Observations of eating behavior

Observations of eating behavior

Posted by Annelies Querner-Verkerk on Tue 13 Nov. 2012 - 2 minute read

Our eating behavior has a strong connection with our weight and can thus influence the development of obesity. Obesity (having too much body fat) is a subject under discussion amongst many scholars.

Though the growth in obesity rates has slowed in a number of developed countries, more people are obese than ever before, according to information released by the Organization for Economic Co-operation and Development.

The top fattest developed countries in the world are the US, Mexico, New Zealand, Chile, Australia, Canada, UK, Ireland, Luxembourg, and Finland. Researchers are trying to get people to exercise longer and more often as they search for ways of lowering the energy intake.

Eating habits

These days, you can take courses in which you can learn how to eat with mindfulness – meaning that you are aware of what you eat.

Another theory going around was that plate size matters. View an interesting video on Youtube (by the Georgia Tech University) about the Delboeuf effect on plate sizes. The larger the plate, the more food you put on the plate compared to what you would put on a smaller plate. Using smaller plates leads to choosing smaller portions.

Consumer research project

Recently, Forde et al. investigated oral processing characteristics of mashed potatoes, canned tomatoes, boiled carrots, tortilla chips, and more solid savory foods. Their aim was to describe the process in an accurate way and they wanted to define the associations between oral processing characteristics, food composition (solid, semi-solid, liquid), sensory properties, and expected satiation (fullness).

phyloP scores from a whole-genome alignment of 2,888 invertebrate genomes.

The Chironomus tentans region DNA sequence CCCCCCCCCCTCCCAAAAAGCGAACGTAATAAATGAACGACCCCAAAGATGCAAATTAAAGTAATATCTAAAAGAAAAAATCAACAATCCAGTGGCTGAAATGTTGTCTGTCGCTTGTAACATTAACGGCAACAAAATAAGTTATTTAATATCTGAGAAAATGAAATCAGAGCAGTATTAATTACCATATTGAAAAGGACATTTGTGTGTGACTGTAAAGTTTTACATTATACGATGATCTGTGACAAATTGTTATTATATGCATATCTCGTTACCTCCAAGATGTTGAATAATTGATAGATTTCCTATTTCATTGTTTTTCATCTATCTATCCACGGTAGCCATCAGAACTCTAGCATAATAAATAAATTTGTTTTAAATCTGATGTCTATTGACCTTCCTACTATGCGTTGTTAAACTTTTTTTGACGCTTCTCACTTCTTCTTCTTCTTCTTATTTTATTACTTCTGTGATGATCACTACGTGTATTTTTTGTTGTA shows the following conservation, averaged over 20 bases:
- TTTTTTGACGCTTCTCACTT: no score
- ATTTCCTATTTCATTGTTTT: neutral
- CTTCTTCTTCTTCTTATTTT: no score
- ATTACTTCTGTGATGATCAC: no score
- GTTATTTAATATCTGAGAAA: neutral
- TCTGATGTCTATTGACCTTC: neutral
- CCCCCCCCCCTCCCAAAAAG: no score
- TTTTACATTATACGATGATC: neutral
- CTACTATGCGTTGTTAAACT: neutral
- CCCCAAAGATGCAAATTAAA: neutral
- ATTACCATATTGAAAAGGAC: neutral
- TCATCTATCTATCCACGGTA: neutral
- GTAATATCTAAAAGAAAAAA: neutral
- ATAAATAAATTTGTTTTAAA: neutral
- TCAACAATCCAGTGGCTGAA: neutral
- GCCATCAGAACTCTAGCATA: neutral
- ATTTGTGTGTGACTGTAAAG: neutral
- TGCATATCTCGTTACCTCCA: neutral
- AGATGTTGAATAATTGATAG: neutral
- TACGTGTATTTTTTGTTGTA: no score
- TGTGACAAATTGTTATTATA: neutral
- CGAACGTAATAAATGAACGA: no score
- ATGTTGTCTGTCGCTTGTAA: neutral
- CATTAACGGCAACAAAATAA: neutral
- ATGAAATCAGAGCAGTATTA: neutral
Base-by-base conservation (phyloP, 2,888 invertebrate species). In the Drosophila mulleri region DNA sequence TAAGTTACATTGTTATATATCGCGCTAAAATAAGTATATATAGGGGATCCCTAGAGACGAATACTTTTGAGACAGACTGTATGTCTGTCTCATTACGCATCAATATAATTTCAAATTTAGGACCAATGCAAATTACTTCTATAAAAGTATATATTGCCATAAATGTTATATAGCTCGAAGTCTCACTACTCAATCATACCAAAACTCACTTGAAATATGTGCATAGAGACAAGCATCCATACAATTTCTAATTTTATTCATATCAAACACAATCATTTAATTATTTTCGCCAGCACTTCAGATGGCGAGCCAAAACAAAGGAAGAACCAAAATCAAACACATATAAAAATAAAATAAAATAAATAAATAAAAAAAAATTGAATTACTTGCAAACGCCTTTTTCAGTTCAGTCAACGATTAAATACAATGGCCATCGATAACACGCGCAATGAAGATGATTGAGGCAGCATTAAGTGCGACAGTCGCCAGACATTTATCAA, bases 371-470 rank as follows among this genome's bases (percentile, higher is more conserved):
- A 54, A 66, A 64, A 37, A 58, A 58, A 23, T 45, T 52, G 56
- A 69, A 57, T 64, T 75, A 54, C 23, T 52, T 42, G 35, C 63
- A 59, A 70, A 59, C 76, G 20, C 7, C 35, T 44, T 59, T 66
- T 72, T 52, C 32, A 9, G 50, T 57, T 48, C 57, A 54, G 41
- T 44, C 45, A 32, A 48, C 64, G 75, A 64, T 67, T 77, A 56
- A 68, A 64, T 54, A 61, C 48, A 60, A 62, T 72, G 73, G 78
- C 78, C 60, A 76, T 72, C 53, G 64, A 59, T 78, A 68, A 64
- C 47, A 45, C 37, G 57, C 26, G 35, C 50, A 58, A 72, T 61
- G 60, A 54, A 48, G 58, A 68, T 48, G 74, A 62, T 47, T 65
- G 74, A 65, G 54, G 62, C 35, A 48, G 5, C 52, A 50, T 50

In the paper, the researchers explain that foods that can be consumed quickly have a low satiating efficiency. Longer chewing will slow down the rate of calorie intake, and in the end, will lower the overall calorie consumption. To perform the experiment, fifteen participants were recruited and thirty-five food items were selected.

All participants were recorded on video

Non-invasive behavioral observation techniques allowed the researchers to code separate bites, chews, and swallows in an accurate and reliable way, without interfering with the subjects’ natural eating behavior. At the start of the research project, the researchers developed a coding scheme. This functioned as a starting point.

It enabled the software to record the frequencies of three key point events (bites, chews, and swallows) while simultaneously coding the duration and frequency of a state event (total oral exposure time).

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Forde et al. conclude that "bite size and oral-sensory exposure time could contribute to higher satiation within a meal of equal calories". To reduce calorie intake, fight obesity, the food industry could look into the design of foods and the duration of eating something to cue satiation earlier.


Forde, C.G.; Kuijk, N. van ; Thaler, T.; Graaf, C. de; Martin, N. (2012). Oral processing characteristics of solid savoury meal components, and relationship with food composition, sensory attributes and expected satiation. Appetite, http://dx.doi.org/10.1016/j.appet.2012.09.015 

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